Pastors Posts



Week of May 24th, 2020

Dear brothers and sisters,

It is sad to hear that Ravi Zacharias, an evangelist and Christian apologist greatly used by God, died Tuesday morning. He wrote a Christian bestseller, "Can We Live Without God?" In his writings and lectures he wants people to answer the following questions:


  • Where do I come from? It is on the origin of mankind.

  • Why am I here? It deals with the meaning of life.

  • How should I treat people? It is to do with morality.

  • Where am I going? It points to our eternal destiny.


During this COVID-19 pandemic people may ask you these life questions for answers. Be prepared to answer them as the Apostle Peter exhorted us, “… always being prepared to make a defense to anyone who asks you for a reason for the hope that is in you; yet do it with gentleness and respect” (1Pet 3:15).


Those are vast topics to explore, yet the Bible has provided us all the answers. For instance, the Bible told us that God’s creation points to the Creator (Rom 1:20). The problem is, just as a person born blind cannot distinguish between blue from red however you try to explain the difference, you will have a hard time to convince seekers intellectually.


All is not lost! They may not be able to see spiritual things but still are able to feel—to touch and to be touched! They may not recognize the Creator through His creation but still are able to feel the touch of God’s love, grace and mercy through you and me. These are our opportunities. After they have been touched by God through you, you then earn the right to share with them “the hope that is in you.” You then share with them five main points:

  1. Heaven–eternal life–is a gift of God. 

  2. We are all sinners before God (use various illustrations).

  3. God loves us sinners, but He is still a just God.

  4. The only solution for our sin problem is through Jesus Christ, the Son of God, who died on the cross for our sin.

  5. We need to trust Jesus Christ alone for salvation.


During the pandemic you will be surprised to see how God has already prepared people’s heart to trust Christ. Your responsibility is to provide God’s touch of love, grace and mercy, as well as sharing the gospel.


If you don’t know how to share the gospel, please take some effort to learn how to share it effectively. You may read James Kennedy’s book “Evangelism Explosion” to learn the basics. You may go to to take the online course on “Good News, Bad News” method, or take all the evangelism trainings offered by the church. More importantly, pray fervently before the Lord to provide you the opportunities to share. May the Lord use you mightily for the Gospel during this pandemic!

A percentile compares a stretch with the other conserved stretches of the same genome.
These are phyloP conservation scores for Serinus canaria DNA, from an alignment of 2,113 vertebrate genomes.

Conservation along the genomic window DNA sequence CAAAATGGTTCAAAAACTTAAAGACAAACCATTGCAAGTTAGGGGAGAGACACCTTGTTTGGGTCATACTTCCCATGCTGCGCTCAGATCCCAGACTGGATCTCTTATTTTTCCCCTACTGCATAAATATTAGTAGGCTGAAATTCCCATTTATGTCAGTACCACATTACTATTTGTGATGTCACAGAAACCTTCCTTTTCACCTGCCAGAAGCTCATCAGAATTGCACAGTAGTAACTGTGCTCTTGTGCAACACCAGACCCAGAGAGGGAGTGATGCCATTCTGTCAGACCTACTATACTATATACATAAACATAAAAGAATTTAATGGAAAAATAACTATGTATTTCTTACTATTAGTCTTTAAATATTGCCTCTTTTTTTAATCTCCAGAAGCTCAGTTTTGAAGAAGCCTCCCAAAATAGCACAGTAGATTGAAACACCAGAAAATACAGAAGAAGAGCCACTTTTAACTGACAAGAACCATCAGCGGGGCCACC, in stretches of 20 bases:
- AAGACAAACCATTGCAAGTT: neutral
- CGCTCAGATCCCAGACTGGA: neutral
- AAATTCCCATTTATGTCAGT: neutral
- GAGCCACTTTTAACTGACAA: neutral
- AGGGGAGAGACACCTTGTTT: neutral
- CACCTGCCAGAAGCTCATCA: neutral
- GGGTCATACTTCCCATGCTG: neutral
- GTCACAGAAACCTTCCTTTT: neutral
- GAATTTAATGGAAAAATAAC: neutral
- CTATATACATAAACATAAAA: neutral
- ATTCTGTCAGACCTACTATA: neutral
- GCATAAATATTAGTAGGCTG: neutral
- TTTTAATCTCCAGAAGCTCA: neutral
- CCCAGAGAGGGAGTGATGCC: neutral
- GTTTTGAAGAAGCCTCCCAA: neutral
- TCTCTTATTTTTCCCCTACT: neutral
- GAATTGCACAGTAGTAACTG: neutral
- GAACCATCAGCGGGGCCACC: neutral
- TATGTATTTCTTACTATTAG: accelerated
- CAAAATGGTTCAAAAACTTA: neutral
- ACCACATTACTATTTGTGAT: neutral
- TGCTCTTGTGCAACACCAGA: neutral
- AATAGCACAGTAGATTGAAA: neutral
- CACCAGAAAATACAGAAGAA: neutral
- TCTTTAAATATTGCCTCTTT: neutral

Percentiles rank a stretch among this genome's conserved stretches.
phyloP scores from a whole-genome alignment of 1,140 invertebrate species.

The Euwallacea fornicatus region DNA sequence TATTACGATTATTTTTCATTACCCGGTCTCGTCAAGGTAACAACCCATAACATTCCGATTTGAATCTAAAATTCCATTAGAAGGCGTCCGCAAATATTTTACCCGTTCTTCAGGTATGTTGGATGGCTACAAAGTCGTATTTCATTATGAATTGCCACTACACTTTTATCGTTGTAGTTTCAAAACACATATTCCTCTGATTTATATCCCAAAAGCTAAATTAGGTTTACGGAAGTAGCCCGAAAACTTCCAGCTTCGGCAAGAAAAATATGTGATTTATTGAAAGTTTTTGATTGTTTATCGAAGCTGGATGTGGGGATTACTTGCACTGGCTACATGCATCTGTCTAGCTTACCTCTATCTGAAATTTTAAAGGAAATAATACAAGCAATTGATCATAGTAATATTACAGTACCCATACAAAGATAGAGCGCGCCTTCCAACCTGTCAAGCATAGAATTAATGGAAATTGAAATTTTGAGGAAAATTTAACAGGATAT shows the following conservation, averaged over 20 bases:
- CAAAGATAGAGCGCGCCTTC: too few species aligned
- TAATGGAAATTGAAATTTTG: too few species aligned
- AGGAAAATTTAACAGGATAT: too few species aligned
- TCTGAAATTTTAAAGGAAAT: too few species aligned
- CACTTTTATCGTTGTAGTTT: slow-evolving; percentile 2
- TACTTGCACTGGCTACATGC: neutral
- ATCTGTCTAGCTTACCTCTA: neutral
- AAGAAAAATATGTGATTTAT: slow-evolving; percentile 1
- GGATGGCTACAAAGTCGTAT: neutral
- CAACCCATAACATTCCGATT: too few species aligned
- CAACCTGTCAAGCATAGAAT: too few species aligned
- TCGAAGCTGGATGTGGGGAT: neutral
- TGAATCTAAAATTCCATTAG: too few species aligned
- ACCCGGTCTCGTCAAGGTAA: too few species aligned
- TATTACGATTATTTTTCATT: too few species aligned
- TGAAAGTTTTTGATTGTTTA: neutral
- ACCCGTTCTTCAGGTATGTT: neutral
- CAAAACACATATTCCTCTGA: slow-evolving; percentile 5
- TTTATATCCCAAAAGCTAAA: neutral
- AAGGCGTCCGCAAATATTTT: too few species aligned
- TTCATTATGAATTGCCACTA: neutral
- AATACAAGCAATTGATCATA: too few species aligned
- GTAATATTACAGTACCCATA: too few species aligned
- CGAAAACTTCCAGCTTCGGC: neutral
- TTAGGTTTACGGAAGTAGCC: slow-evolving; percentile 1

Pastor Larry

Week of May 17th, 2020

Dear CIBC Family,

In the gospels, Jesus often used physical healing to illustrate a spiritual truth. For instance, when Jesus heals a man born blind, he draws attention to the spiritual blindness of the Pharisees (John 9). When he raises Lazarus back to life, he uses the opportunity to declare that he is the Resurrection and the Life (John 11). Since the same God who created our bodies is the one who gave us a spiritual dimension, it should not surprise us that there is often a correlation between physical realities and spiritual applications. One of the mission agencies we support recently sent me a list of how the precautions we are taking with the coronavirus prompts us to take care of our spirit lives.



1.  As you wash your hands frequently, consecrate yourself to be holy.
Jesus compared the Pharisees with whitewashed tombs that looked clean on the outside but, on the inside, were full of filth (Matthew 23:27-28).

2. As you wear a mask in public, tame your tongue causing no one to stumble.

The Bible warned us that an untamed tongue is as dangerous as a small flame that can destroy a whole forest (James 3). Misspoken words can ruin a testimony that took years to build.

3. Observe social distancing but love one another without ceasing.

Jesus said that the world will know that we are His followers by how we love one another (John 13:35).


4. Instead of living in panic and fear, pray by faith for peace and grace.

God promises to give us the peace that surpasses all understanding when we lift whatever troubles us in prayer (Philippians 4:6-7).


5. Do not take relationships for granted so cherish your relationships with God and others.

The writer of Hebrews encouraged the persecuted Church to draw near to God and to consider how they can spur one another to love and good deeds (Hebrews 10:22, 24).


6. Invest in heavenly treasures instead of trusting in silver or gold.

Jesus taught that we should invest in things that have eternal value and not on things that can rust or rot (Matthew 6:19-20).


7. As you go through the trials of Life, view them as blessings in disguise.

The Bible reminds us to consider it pure joy when we face trials because they expose areas needing growth and challenge us to trust God (James 1:2-5).


Someone once said, “Rough seas make good sailors.” Jesus did say that in this world we will face troubles (John 16:33). But the best part is that the observation concludes with a promise, “Take heart! I have overcome the world.” Our physical precautions remind us of our spiritual responsibilities. We worship a Savior who will guide us through this storm.